C. S. Lewis' popularity has grown at a time when the attainment of success and fame has become increasingly synonymous with the surrender of privacy. Did Lewis sleep with his landlady during his early Oxford days? Did he consummate his 1957 marriage to Joy Davidman? A reader's appreciation for such works as Out of the Silent Planet and English Literature in the Sixteenth Century is not likely to be hugely enhanced by rummaging behind doors that Lewis himself preferred to keep carefully closed. Still, on and on it goes; no doubt Lewis' life—like that of so many literary "celebrities"—will continue to be ransacked, perceived as fair game by authors and film makers with bills to pay and axes to grind.
In C. S. Lewis: A Biography, A. N. Wilson does not hesitate to speculate on a variety of intimate matters relating to Lewis' life; he writes of certain "sadomasochistic" proclivities; he argues that, yes, Lewis did sometimes share bed as well as board with his landlady, the "demanding" Mrs. Moore. (The "burden of proof," Wilson writes, "is on those who believe that Lewis and Mrs Moore were not lovers—probably from the summer of 1918 onwards.") Again, one has to wonder about the propriety and the usefulness of such inquiries. But one must also concede that Wilson—a widely praised English novelist—is not a hack. The lively but judicious tone he sustains throughout this thoroughly researched work suggests that Wilson's interest in such matters is sparked not by prurient curiosity, but derives in part from his desire to correct the image—kept especially vivid in evangelical circles—that Lewis was quite free of the more fleshly drives and desires that can dog and distract lesser mortals. The Lewis whom Wilson portrays would surely not have been at ease in what used to be called the Bible Belt: he seems to have spent as much time in pubs as in attending church services and never hid his relish for good tobacco and strong drink. We "do Lewis no honour to make him into a plaster saint," Wilson writes. "And he deserves our honour."
Wilson looks insightfully into Lewis' often complex relationship with his father and his brother; he writes perceptively of the "uncontrollable nostalgia for childhood" one finds surfacing frequently in Lewis's work. He rightly praises Lewis' wide range of reading and his own consistent readability; he points to the "schoolboyish sense of wonder and enjoyment" that helps make Lewis "such a refreshing literary historian," as his Preface to "Paradise Lost" amply reveals. But what helps make Wilson's biography refreshing is his willingness to discuss certain argumentative and stylistic shortcomings in Lewis' writings, including his poetry, where—in the particularly dreadful Dymer, for example—one finds "stanza after stanza in which the verse is deadened by flat language, repeated clumsy enjambements and sheer technical incompetence."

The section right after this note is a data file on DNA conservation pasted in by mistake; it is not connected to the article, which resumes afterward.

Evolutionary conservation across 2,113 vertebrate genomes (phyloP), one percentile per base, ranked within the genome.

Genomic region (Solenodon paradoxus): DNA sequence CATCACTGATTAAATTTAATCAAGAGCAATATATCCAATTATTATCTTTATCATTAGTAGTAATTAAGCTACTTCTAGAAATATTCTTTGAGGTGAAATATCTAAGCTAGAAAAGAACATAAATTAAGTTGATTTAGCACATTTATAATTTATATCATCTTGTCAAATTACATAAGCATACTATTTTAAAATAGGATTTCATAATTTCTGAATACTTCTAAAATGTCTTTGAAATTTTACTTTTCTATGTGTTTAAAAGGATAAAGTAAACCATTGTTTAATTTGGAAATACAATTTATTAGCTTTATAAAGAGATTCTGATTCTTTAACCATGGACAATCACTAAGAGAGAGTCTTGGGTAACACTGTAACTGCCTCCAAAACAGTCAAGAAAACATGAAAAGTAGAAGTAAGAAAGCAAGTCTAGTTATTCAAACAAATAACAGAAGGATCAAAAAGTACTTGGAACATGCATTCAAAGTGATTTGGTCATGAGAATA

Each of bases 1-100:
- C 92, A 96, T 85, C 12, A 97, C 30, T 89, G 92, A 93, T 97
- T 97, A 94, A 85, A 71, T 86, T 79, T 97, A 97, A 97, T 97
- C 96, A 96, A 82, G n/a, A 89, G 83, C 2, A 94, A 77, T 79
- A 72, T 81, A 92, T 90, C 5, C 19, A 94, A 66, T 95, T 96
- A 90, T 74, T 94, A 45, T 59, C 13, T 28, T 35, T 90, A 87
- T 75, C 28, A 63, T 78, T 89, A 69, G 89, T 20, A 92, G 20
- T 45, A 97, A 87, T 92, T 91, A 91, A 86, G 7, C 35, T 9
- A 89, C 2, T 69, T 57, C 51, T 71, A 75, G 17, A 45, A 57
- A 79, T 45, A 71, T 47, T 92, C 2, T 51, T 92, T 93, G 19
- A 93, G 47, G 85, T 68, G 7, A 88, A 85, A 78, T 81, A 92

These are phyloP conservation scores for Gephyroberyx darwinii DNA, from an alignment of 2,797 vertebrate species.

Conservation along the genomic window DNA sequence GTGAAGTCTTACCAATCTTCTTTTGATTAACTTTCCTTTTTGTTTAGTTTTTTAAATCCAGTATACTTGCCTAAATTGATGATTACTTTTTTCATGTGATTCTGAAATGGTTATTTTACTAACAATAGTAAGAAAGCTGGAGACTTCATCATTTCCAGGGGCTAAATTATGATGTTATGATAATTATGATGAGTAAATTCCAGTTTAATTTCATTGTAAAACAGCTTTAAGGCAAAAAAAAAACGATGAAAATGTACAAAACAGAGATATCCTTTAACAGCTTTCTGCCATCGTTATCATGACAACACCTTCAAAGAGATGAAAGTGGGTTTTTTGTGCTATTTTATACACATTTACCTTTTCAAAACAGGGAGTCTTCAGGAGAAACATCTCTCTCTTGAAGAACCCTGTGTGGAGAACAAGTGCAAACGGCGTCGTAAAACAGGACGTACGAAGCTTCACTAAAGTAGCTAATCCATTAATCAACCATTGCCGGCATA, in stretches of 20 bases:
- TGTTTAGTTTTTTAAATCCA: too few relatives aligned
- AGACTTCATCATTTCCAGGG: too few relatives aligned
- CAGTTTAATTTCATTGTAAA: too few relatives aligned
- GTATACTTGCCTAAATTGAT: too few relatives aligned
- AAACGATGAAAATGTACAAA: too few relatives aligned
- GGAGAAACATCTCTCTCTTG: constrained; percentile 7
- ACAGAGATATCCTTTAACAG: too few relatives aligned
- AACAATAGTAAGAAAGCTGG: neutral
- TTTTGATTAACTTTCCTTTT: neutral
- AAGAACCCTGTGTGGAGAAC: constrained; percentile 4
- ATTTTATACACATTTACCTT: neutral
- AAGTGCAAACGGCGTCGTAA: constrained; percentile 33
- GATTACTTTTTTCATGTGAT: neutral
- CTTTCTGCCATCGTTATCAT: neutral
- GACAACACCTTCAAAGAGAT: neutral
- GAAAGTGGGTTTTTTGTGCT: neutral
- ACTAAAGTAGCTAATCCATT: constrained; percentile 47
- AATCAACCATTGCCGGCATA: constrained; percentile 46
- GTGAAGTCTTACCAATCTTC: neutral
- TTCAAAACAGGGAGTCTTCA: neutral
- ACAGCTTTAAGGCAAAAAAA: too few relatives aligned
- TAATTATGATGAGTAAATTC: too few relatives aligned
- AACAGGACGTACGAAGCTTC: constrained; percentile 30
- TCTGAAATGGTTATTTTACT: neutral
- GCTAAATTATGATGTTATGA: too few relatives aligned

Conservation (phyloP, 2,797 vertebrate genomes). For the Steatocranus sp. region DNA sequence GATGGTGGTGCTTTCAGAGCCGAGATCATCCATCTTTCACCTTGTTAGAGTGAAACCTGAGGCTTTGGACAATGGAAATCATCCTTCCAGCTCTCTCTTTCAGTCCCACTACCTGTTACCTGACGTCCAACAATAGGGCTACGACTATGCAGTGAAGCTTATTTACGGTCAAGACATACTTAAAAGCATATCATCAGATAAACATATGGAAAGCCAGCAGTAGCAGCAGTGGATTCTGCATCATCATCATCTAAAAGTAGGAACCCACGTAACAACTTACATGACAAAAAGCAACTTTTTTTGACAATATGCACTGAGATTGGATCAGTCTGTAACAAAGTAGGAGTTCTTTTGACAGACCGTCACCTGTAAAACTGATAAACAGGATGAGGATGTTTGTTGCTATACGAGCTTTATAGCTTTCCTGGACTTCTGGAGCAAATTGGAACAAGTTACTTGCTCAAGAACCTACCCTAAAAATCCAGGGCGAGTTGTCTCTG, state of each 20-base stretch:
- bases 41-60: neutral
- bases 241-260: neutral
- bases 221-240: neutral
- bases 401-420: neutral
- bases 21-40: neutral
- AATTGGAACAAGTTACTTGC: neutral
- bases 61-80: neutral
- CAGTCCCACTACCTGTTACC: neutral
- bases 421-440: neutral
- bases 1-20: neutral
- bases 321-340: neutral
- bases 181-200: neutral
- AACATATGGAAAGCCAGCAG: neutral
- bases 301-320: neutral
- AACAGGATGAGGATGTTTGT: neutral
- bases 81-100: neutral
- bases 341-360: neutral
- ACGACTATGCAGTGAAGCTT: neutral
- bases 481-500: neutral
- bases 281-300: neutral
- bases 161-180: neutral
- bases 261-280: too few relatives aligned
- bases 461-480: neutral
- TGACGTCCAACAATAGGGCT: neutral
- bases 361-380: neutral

The rise of Lewis' popularity unquestionably owes much to the efforts of Walter Hooper, whom Wilson describes as "one of nature's devotees." Hooper has lectured and written widely on Lewis, and has prepared various editions of Lewis' work. In Wilson's words, Hooper "had hero-worshipped C. S. Lewis for many years" before arriving in Oxford in 1963, the year of Lewis' death. Hooper [End Page 618] thus knew the living Lewis for only a few months—a fact which, as Kathryn Lindskoog notes in The C. S. Lewis Hoax, has been often overlooked by those involved in the Lewis industry.
Lindskoog is willing to concede that Hooper is "a talented raconteur who radiates humility and cheer." Beyond that, she has few generous things to say. Hooper, she suggests, has not only exaggerated the nature of his relationship to Lewis, but has acted far from satisfactorily as executor of Lewis' literary estate. Indeed, in her most severe indictment, Lindskoog charges that The...